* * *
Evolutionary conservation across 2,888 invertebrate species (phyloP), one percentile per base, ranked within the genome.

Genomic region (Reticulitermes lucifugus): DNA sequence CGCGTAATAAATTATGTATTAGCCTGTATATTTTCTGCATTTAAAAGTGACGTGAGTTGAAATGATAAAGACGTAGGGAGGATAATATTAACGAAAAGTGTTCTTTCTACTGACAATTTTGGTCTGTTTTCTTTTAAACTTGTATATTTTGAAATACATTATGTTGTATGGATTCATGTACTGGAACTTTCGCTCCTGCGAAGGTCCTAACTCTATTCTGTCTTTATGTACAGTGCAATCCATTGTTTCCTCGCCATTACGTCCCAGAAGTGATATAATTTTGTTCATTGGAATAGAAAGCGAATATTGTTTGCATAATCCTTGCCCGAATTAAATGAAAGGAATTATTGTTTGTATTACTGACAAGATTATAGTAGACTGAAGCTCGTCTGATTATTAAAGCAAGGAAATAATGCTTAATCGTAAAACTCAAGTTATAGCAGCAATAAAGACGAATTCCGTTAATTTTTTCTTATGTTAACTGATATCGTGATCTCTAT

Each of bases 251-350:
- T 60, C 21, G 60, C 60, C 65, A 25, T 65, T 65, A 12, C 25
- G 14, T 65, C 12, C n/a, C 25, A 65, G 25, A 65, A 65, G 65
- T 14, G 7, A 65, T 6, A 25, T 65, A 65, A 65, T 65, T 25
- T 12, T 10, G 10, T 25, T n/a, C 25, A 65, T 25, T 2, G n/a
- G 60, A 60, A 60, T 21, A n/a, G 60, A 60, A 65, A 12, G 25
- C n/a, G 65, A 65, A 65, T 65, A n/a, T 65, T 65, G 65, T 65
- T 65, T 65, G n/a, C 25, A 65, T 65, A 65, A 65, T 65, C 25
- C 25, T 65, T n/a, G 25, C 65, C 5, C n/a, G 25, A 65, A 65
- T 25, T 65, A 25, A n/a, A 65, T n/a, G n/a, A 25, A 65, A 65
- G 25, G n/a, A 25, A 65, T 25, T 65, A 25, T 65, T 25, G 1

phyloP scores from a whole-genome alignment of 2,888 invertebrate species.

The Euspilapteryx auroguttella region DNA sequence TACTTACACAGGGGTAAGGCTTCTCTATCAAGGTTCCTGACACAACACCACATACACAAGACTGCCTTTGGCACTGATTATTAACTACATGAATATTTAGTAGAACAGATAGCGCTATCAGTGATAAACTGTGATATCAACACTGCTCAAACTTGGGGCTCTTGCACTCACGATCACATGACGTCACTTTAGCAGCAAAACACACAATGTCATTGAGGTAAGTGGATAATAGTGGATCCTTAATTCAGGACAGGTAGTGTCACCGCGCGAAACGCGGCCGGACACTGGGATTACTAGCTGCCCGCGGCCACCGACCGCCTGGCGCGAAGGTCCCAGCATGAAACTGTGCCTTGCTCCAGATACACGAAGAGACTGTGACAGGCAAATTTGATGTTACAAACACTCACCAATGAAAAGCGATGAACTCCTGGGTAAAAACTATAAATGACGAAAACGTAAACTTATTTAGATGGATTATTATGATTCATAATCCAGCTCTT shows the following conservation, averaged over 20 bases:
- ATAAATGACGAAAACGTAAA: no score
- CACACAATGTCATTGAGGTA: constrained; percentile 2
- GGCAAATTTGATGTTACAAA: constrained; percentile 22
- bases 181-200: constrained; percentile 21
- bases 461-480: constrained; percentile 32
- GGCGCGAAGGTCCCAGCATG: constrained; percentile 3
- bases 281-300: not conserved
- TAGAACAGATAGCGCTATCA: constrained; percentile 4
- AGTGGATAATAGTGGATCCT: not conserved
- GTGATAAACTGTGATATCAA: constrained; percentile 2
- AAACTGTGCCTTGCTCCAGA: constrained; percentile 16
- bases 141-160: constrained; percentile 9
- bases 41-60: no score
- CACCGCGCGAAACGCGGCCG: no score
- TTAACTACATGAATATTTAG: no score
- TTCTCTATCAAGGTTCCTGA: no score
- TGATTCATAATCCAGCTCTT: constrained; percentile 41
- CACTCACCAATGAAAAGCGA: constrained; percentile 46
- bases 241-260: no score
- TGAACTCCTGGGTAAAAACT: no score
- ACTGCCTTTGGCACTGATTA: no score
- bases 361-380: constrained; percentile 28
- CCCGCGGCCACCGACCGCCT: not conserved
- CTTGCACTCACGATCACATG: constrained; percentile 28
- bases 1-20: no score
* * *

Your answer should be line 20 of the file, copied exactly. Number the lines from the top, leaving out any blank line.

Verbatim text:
- bases 461-480: constrained; percentile 32